Wine does have health benefits, especially as we age and largely because of a surprising factor.
“Wine is good for you” proclamations go way back. Further than the 1991 “60 Minutes” report that the wine-loving French live longer than Americans despite a higher-fat diet, more smoking and less exercise. Even further than Thomas Jefferson’s declaration that a tariff on wine is “a tax on the health of our citizens.”
Actually, this mantra goes all the way back to the man widely considered the father of Western medicine, Hippocrates, who called wine “an appropriate article for mankind, both for the healthy body and for the ailing man.”
But since that “60 Minutes” report, which prompted a 39 percent increase in U.S. sales of red wine the next year, hundreds of researchers have conducted scores of tests on the possible benefits of wine. Many have tagged a compound called resveratrol as the “magic bullet” producing positive effects.
Wrong. Or mostly wrong, new research suggests.
The biggest benefits are derived from the component that makes millions steer clear of wine.
“The key ingredient in alcoholic beverages that affects most health outcomes is probably alcohol itself,” said R. Curtis Ellison, who has spent decades studying the effects of wine consumption.
“Wine contains up to 500 different polyphenolic compounds, many of which have been shown to improve health,” said Ellison, founder/director of the Institute on Lifestyle and Health at Boston University School of Medicine. “These substances strongly affect the risk of cardiovascular disease, diabetes and dementia.”
Leo Sioris, a University of Minnesota pharmacy professor who, like Ellison, has spent decades studying wine, agreed.
Resveratrol has little, if anything, to do with red wine’s benefit, he said. “It’s the whole package of red wine, not the least of the polyphenols.”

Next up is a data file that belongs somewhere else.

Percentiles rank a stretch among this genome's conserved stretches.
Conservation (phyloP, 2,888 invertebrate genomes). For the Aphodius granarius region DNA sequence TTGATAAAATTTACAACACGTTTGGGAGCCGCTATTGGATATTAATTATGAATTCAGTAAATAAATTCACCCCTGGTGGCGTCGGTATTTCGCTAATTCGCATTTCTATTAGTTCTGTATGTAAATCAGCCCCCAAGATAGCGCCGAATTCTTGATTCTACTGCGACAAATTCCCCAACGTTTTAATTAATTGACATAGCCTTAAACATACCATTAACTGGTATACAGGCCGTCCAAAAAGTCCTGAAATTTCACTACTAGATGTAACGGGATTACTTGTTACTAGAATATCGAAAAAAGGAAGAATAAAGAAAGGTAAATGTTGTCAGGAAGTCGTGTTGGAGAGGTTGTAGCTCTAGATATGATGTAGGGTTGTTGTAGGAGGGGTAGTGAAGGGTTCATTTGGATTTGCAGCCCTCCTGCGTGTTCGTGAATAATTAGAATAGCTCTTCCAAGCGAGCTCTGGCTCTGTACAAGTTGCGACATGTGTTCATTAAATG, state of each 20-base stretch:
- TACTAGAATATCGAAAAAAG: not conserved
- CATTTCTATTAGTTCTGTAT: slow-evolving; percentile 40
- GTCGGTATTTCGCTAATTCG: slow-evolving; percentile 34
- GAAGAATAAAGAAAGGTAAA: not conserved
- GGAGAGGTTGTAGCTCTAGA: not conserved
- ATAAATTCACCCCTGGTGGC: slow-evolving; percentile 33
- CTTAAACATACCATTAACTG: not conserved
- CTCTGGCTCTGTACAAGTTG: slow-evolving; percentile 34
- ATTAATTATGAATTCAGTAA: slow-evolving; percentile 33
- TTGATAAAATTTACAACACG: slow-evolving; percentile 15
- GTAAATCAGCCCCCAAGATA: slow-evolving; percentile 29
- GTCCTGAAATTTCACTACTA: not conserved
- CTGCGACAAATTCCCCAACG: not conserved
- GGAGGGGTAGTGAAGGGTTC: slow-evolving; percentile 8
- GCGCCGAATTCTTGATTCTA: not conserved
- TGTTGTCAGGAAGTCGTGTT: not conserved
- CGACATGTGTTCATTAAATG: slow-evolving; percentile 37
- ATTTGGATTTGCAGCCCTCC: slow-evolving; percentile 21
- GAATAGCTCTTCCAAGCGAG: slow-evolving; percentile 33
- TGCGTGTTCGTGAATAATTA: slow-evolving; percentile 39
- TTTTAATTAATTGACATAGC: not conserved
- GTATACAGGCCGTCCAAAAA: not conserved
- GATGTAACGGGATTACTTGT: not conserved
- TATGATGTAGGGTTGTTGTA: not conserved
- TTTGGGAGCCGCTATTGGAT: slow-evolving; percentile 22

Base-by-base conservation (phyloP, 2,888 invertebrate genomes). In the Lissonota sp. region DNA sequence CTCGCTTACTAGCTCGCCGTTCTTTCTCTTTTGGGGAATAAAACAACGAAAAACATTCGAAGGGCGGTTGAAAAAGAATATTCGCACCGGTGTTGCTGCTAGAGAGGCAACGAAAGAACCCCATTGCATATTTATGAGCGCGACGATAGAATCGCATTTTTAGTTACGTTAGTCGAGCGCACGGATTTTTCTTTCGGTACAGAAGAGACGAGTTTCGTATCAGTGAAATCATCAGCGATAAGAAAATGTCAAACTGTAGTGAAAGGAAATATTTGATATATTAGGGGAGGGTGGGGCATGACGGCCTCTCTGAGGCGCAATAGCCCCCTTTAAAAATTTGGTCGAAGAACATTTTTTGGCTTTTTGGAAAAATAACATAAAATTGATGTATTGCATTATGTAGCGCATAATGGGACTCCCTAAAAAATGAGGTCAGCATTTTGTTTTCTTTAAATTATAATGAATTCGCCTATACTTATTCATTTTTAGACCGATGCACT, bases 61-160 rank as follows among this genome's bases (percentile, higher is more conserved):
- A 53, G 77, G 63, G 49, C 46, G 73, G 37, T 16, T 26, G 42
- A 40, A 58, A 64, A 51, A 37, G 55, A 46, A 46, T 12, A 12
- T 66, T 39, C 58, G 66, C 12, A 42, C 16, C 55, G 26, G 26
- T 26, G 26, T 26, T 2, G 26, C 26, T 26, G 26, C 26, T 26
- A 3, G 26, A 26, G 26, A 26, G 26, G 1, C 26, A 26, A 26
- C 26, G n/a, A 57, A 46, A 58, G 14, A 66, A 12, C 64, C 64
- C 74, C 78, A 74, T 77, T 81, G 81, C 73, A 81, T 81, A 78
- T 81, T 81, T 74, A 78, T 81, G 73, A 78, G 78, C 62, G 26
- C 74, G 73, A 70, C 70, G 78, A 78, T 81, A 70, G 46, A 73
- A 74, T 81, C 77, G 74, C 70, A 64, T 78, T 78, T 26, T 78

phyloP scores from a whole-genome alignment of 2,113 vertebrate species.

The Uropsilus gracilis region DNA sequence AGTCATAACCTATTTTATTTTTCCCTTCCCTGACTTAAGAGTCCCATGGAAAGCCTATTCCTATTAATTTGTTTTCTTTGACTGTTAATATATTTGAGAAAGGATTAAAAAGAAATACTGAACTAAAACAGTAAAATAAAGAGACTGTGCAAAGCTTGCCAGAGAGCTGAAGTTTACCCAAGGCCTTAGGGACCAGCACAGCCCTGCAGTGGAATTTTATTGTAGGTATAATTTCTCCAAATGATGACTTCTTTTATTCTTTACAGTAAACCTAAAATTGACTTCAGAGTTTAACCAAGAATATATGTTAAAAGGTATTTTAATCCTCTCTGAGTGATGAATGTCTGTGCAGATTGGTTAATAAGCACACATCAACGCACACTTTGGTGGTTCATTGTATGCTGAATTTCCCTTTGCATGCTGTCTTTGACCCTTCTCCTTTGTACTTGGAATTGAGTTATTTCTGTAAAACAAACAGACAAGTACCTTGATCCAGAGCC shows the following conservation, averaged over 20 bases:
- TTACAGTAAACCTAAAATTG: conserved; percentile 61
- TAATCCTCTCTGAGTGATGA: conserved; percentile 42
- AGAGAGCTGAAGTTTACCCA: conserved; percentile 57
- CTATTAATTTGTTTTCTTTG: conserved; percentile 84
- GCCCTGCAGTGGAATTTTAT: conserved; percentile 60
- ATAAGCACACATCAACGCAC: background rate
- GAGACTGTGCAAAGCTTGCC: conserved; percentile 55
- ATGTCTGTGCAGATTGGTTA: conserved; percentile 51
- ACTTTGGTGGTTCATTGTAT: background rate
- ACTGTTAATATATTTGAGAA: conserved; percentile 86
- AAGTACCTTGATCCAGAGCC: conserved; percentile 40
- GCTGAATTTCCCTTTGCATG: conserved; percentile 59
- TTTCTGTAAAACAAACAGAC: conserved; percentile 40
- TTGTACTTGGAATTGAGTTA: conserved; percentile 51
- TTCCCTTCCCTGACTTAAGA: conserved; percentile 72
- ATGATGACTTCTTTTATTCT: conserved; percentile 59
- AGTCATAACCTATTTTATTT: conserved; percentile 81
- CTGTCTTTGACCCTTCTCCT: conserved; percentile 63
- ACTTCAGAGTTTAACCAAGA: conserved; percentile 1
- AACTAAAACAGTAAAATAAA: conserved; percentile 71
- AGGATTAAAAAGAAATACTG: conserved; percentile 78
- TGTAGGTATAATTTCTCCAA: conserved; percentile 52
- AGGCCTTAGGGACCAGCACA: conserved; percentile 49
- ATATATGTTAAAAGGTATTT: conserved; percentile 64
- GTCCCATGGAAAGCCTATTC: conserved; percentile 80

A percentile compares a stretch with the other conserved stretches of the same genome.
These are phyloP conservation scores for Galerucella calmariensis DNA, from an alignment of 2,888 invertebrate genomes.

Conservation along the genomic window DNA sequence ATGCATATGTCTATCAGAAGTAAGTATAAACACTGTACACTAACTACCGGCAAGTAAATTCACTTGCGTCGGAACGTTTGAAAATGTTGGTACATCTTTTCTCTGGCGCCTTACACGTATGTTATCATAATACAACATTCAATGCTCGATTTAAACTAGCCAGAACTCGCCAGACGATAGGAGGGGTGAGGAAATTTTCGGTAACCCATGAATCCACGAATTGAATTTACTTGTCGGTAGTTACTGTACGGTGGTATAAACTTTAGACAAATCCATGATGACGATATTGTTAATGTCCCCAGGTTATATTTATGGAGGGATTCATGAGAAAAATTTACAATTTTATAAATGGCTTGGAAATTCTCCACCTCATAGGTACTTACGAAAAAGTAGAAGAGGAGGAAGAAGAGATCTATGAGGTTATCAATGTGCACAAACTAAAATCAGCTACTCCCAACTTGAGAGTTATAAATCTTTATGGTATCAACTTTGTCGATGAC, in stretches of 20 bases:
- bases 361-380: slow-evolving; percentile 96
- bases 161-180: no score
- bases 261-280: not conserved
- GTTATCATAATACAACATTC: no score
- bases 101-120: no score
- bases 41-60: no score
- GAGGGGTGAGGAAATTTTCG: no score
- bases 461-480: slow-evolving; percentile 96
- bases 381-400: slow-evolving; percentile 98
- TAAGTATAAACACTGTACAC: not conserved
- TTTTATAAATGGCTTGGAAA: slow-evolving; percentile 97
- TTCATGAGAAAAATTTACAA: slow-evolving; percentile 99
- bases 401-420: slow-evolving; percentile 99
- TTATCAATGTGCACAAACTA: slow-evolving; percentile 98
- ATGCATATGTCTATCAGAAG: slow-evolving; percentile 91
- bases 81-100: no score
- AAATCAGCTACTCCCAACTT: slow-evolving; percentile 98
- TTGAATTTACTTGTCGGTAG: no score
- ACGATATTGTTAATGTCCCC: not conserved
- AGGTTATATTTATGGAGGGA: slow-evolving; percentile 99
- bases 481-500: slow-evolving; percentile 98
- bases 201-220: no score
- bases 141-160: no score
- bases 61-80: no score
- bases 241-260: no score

Among alcoholic beverages, red wine contains the most such compounds and thus the strongest positive effect on health, followed in order by white wine, beer and spirits.
Yet red wine affects people differently, depending on their age, health and presence of specific diseases.
Of course, there’s one factor that all of this has in common: moderation.
“As with all drugs, which alcohol and wine are,” Sioris said, “the dose makes the benefit, and the dose makes the poison.”
Yes, red wine can be good for you — when consumed in moderation. Yet wine’s potential benefits can differ depending on a person’s age and relative state of health. Presented with different scenarios, two medical experts provided the lowdown on how wine affects various demographics of people and especially those with specific diseases. R. Curtis Ellison is the founder/director of the Institute on Lifestyle and Health at Boston University School of Medicine. Leo Sioris is a University of Minnesota pharmacy professor.
If you are middle-aged …
For postmenopausal women and middle-aged men consuming wine in moderation, Ellison said, “there are rather large and significant decreases in the risk of most of the ‘diseases of aging,’ especially coronary heart disease, stroke, diabetes and dementia. Cardiovascular diseases [CVDs] remain the leading cause of death in developed countries, and moderate drinkers, especially those who consume wine with meals, have about 30 percent or greater reductions in risk of getting these diseases or dying from them.”
If you are young …
Young people derive few health benefits from drinking wine, Ellison said, because they are not susceptible to the aforementioned “diseases of aging.”